Quote Jobo:

Quote
Someone (or somebodies) didn’t, unfortunately

Jobo my thoughts on that is maybe the someone "loved" her too much. Not "loved" in a healthy sense, rather a jealous individual who wanted Sonia and he didn't get the attention he wanted and went ape shite with a deranged thought that if he can't have her, no one else would either and he made sure of that. Could even have been a person she didn't know at all because he worshipped her from a distance. Just my humble opinion. I hope police also looked at the loner types and not just the popular males around.

My ex had a friend who quite scared me with his thoughts on much younger girls. He would ogle a young nurse who walked home past his place from work and he really thought she was trying to hit on him because she "smiled" at him when he was outside. My own experience once was I felt sorry for an older man and would also smile at him as I passed ... just to make him feel better and not so lonely looking. I became cautious with smiles after that because at a time when I was carrying something which I needed both arms for, he came out of nowhere and grabbed me in places I do not care to mention and tried to kiss me. Some minds just don't roll normally.

As with Sonia's mother and family, my heart really goes out to them as they quietly suffer. I wish they had someone to keep after police for them.

lily17

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Re: Sonia Varaschin | 42 | Orangeville | Murder | August 29, 2010 | Part 2
« Reply #1490 on: September 01, 2019, 10:49:23 AM »
Another year goes by and still no arrest. It's very hard to speculate as to who could have done this to Sonia without knowing the true motive behind her murder. As usual, investigators keep their cards close to their chests so we can only guess. I'm of the same mindset that it was someone in the neighborhood who could watch her coming and going and stalk her in secret. A stranger who kept appearing in the neighbourhood might draw attention, while a neighbour would be ignored. My mind keeps going back to those very early days when Sonia was still missing. Who was keen to speak on camera? Who tried to insert themselves into the investigation? Who would have knowledge of policing, enough to get away with murder for 9 years? I don't think this has gone unsolved for so long by accident. No one is asking for fingerprints so I think it's safe to say the killer wore gloves, which suggests planning, not a crime of opportunity. They always say that the key to solving any case is there in the first 72 hours. I would think investigators need to go back to the very beginning and retrace their steps. Maybe they missed something vital? Maybe they're just not asking the right questions? Maybe someone knows something but they don't realize it? Questions... and no answers. As always, my thoughts are with Sonia's family.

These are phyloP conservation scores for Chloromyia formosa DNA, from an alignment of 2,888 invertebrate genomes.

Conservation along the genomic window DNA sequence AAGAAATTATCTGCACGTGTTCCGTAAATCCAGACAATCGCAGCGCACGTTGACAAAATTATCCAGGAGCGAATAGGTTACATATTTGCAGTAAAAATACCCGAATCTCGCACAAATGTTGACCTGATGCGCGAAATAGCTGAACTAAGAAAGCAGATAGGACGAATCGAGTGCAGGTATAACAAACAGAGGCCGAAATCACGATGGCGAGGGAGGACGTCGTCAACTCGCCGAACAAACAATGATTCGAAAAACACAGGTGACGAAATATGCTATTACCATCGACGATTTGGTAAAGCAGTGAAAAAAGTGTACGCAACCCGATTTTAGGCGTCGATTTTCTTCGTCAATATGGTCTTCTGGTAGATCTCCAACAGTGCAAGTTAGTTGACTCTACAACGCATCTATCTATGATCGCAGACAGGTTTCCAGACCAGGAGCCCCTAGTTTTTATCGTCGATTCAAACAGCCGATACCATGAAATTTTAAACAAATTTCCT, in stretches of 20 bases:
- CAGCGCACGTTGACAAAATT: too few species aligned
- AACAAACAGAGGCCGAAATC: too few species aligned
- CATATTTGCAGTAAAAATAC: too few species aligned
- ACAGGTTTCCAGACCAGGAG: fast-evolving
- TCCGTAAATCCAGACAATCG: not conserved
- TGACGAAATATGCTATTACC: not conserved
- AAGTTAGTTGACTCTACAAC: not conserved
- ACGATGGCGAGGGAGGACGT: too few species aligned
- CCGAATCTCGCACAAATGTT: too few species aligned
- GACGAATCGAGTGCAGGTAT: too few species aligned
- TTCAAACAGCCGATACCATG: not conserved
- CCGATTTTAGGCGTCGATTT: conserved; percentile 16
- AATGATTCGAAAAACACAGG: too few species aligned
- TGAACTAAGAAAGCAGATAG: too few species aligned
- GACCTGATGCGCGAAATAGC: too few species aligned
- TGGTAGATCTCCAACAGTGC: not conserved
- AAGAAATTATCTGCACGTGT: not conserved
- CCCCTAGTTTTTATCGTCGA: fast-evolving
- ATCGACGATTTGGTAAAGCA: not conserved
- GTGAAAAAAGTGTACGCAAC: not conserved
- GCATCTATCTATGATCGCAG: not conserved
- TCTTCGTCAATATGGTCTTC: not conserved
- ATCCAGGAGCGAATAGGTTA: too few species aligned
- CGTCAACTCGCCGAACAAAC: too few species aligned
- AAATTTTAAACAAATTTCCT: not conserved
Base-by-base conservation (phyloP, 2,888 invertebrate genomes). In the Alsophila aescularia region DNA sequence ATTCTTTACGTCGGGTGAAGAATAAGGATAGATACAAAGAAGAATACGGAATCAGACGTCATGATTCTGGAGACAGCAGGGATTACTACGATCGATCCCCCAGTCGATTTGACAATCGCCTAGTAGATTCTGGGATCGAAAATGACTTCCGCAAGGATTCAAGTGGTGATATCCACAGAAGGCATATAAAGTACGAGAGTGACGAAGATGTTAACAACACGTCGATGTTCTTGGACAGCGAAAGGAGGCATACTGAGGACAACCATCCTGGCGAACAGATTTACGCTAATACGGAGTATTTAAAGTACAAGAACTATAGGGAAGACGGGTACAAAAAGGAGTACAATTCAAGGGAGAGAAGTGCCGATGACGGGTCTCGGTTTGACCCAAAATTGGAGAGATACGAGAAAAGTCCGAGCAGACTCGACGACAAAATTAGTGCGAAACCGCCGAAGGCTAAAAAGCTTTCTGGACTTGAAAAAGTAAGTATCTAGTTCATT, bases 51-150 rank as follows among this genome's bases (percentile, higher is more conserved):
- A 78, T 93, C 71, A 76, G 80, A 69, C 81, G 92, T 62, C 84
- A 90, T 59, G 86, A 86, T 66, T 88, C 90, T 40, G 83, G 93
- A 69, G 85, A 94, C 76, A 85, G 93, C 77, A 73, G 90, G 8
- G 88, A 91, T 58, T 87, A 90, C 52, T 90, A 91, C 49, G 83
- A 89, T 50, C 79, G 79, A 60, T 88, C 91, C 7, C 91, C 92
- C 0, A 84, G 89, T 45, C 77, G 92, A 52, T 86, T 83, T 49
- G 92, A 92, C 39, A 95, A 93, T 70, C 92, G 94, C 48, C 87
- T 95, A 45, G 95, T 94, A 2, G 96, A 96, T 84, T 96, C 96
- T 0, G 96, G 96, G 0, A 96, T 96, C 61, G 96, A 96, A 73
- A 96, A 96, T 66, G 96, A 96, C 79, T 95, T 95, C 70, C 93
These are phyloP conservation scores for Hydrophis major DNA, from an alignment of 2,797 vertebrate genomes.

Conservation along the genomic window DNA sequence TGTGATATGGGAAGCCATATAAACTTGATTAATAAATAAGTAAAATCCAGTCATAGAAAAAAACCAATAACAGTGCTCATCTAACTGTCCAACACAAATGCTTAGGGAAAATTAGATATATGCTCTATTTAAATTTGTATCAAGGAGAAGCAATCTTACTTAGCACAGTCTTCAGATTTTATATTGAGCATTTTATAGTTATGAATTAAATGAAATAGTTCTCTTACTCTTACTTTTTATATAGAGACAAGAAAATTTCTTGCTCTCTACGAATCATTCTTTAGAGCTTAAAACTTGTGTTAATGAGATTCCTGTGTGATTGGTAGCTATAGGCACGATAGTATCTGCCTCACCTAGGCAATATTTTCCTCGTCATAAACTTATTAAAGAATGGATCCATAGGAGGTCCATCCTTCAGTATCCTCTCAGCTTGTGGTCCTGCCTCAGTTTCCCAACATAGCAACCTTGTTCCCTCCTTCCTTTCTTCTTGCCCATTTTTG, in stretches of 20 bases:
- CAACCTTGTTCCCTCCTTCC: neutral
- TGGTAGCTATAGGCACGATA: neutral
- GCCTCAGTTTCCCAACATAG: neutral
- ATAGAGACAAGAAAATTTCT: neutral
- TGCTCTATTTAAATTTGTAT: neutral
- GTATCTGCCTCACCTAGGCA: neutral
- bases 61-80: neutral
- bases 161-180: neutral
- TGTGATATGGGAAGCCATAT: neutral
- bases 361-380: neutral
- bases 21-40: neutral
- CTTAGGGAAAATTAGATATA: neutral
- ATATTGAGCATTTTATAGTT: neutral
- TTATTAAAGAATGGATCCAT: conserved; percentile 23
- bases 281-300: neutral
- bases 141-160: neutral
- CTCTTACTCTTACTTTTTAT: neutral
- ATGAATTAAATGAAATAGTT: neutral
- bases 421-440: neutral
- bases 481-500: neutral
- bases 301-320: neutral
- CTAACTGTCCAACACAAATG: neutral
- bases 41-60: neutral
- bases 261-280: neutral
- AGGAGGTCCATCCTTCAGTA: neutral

jellybean

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Re: Sonia Varaschin | 42 | Orangeville | Murder | August 29, 2010 | Part 2
« Reply #1491 on: September 09, 2019, 09:24:24 PM »
I just saw a clip on my Facebook newsfeed where they interviewed Sonia’s mom at the memorial set up for Sonia on Beechgrove sideroad...
Heartbreaking, her mom knows nothing...She said the police haven’t told her anything.
The police need to touch base with that poor woman at least every two weeks, a phone call....perhaps during those talks...something will tweak an idea on a path to investigate.  (Seems to me they know nothing and are relying on tips)